3. Gauge Invariant Linear Response Theories in the Formalism

When we consider the situation that the interaction between fermions is stronger than the BCS attraction, the self-energy obtains corrections from the noncondensed pairs. Hence the interaction vertex must be corrected correspondingly to ensure an exact validity of the Ward identity and -limit Ward identity. In this paper, we adapt the formalism [25], which is compatible with the BCS-Leggett ground state, to discuss the pseudogap effect. The self-energy due to the noncondensed pair is given bywhere is the -matrix due to noncondensed pairs. The pair susceptibility is constructed in the formalism , where is the full Green function with pairing fluctuation effect included. Here we assume that the coupling constant between fermions in noncondensed pairs, , is not necessarily equal to , the coupling constant between fermions in condensed pairs. To determine the pairing onset temperature , we still use the Thouless criterion; that is, is divergent at orOne possible reason that may not be equal to is that the Thouless criterion can not reduce to the BCS gap equation even when is equal to . Similarly, the -matrix due to the condensed pair is , and the BCS self-energy is also expressed as . The order parameter is still determined by , which is nonzero below . Now the full inverse Green function is given bywhere is the total self-energy. We emphasize that no further approximation is introduced now. The full theory is quite complicated due to the inclusion of the undetermined pseudogap self-energy and new coupling ; this brings difficulties to the numerical work in the future. If we adapt the approximation that the pair propagator is highly peaked at zero momentum as discussed in [25], the numerical calculation will be greatly simplified. However, this is not the aim of this paper. We hope to find a theory which can pass all stringent consistent types of testing in the first step.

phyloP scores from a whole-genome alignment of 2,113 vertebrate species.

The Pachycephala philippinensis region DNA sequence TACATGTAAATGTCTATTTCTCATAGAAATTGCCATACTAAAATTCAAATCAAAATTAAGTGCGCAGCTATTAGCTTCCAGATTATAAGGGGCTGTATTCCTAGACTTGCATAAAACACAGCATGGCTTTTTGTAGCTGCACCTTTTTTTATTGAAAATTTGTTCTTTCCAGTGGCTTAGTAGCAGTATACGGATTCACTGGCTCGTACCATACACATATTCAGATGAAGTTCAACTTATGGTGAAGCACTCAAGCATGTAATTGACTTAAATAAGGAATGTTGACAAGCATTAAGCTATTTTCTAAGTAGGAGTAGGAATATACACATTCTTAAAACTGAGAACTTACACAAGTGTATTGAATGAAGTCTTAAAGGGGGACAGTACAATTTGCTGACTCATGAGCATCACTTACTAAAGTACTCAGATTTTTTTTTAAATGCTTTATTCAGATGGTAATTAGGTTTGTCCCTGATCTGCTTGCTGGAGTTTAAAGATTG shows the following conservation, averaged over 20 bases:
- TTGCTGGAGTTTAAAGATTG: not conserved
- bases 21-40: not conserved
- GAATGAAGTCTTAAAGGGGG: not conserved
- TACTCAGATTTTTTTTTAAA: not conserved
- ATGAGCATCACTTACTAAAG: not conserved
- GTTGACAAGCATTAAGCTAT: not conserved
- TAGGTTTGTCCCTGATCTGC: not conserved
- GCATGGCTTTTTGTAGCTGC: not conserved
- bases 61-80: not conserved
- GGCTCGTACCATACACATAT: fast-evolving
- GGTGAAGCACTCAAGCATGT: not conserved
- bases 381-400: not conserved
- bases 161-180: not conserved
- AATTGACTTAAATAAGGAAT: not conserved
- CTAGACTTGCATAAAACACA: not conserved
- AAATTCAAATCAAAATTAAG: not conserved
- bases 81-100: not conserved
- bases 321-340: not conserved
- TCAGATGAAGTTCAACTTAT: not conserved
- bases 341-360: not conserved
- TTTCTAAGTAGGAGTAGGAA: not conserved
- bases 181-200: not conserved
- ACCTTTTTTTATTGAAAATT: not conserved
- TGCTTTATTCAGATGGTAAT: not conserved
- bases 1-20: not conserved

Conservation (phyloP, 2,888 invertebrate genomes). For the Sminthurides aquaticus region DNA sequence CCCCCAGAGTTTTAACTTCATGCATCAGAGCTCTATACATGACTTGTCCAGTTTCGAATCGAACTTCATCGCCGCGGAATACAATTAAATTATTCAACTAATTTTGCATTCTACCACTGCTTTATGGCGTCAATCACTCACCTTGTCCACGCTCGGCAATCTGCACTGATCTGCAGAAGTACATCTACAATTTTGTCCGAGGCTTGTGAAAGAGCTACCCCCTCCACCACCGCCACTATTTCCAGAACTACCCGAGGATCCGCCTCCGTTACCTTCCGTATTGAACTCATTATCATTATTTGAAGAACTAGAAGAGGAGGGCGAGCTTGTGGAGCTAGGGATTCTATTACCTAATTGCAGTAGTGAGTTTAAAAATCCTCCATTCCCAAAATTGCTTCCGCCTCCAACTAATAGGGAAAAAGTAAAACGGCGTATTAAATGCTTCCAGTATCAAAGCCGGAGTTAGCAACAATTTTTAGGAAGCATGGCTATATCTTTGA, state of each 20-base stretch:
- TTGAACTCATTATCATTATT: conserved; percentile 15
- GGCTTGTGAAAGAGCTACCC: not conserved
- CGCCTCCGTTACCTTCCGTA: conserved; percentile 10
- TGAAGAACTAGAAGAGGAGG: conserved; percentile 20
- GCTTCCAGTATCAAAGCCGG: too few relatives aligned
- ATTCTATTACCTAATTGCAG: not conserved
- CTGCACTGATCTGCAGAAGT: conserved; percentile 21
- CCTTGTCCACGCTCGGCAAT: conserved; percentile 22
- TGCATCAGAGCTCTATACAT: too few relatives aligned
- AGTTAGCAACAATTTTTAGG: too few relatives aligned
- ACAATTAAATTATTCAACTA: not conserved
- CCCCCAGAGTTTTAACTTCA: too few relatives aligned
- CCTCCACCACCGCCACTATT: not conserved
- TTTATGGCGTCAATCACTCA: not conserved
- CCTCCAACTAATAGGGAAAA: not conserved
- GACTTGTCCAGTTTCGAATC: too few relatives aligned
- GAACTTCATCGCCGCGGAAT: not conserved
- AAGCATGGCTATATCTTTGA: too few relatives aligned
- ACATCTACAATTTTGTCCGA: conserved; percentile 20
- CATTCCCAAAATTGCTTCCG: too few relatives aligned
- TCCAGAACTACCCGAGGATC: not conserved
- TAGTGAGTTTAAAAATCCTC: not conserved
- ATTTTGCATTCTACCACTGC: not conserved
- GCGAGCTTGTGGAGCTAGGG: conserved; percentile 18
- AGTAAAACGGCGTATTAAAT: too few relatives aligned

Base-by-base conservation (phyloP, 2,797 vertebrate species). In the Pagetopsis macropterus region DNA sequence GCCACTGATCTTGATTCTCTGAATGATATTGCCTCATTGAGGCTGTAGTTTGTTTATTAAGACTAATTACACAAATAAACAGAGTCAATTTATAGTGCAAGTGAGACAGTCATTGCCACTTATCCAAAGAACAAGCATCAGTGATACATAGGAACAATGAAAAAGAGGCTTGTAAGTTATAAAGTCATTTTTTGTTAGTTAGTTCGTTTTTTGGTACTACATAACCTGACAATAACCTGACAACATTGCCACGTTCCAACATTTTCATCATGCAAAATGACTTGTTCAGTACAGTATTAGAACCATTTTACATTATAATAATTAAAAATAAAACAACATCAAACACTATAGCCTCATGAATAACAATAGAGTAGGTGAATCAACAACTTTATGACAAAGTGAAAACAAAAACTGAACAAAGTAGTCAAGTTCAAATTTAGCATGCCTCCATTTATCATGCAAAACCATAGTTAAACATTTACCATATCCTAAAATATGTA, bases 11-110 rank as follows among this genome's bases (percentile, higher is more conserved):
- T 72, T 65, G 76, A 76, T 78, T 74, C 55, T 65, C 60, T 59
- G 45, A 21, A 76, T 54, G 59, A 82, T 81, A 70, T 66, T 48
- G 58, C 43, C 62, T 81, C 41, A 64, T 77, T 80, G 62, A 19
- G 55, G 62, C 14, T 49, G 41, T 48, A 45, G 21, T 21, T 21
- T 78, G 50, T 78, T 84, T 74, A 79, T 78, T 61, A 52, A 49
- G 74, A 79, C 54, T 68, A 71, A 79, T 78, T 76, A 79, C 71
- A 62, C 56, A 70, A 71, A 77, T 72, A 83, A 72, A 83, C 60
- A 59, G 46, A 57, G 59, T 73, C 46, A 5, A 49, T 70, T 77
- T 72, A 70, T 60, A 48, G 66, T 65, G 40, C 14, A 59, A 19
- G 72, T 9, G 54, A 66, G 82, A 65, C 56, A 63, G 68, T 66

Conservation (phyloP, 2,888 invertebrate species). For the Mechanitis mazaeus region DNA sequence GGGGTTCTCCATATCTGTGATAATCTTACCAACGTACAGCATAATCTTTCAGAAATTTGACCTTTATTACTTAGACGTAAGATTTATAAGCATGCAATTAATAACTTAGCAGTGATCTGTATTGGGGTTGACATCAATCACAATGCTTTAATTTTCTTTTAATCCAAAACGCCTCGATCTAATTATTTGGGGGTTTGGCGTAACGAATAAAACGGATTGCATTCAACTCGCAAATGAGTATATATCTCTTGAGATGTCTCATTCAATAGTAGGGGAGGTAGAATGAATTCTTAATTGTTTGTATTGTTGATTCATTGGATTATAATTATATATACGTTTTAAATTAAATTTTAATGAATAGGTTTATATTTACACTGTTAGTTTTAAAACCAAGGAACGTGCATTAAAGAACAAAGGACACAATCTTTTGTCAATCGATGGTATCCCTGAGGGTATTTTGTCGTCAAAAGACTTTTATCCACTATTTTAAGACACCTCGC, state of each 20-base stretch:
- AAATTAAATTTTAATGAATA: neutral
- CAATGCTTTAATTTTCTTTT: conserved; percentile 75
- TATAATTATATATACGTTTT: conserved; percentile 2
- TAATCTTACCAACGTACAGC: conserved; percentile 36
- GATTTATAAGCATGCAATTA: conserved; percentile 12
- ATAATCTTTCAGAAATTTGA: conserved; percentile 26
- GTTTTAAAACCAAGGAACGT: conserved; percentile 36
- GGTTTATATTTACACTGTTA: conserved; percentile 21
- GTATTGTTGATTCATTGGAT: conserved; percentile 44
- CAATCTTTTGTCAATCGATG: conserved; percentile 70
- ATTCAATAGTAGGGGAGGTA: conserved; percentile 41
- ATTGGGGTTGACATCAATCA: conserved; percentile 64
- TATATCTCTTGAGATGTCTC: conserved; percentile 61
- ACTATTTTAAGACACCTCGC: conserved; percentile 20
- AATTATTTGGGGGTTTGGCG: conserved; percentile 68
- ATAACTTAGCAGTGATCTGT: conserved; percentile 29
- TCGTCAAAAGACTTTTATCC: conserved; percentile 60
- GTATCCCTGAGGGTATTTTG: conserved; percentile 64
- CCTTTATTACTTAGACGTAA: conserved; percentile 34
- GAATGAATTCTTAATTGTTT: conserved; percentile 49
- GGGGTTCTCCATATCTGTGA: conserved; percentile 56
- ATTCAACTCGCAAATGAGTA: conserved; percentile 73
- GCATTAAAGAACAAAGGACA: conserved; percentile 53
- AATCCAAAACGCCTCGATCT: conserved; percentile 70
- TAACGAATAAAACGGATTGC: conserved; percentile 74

3.1. Density Channel

In the density channel, to get a new gauge invariant interaction vertex, we must find a vertex correction which is consistent with the new self-energy . Such vertex does exist if we adapt the upper modified formalismHere and are still given by (13) and (14), respectively, and can be further expressed in a more general style by including the -matrix :Hence the MT diagram for noncondensed pairs is given byThe fifth and sixth terms are two different types of AL diagrams (shown in Figure 4), We see that contains a full vertex; hence expression (26) is in fact a series. In this scheme, the pseudogap effect does not enter into the terms related to the collective modes; then the term vanishes above ; hence there are no Nambu-Goldstone modes excitations, which is consistent with the fact that the EM symmetry is unbroken.

Figure 4: The left one is the AL1 diagram, and the right one is the AL2 diagram. The thin and thick lines denote the bare and full Green’s functions, respectively.

The full vertex (26) satisfies the Ward identityand the gauge invariant response functions now can be expressed asTo prove the Ward identity we need a lemmaThis proof of this lemma is outlined in Appendix B. Moreover, by applying the bare Ward identity (7), we can show thatHenceFinally, (7), (15), (16), and (34) lead to the Ward identity (30) self-consistently by assuming that has a full gauge invariant interaction vertex.

Moreover, the full vertex should also respect the -limit Ward identityA brief derivation shows that this identity ensures the compressibility sum rulewhere now. Note thatand that already satisfies (10); we only need to show thatIt can be proved as follows:Since the 0-component of the bare vertex is always 1, then right-hand side of (39) is indeedif we compare with expressions (28) and (29). Therefore, the -limit Ward identity is also satisfied.

3.2. Spin Channel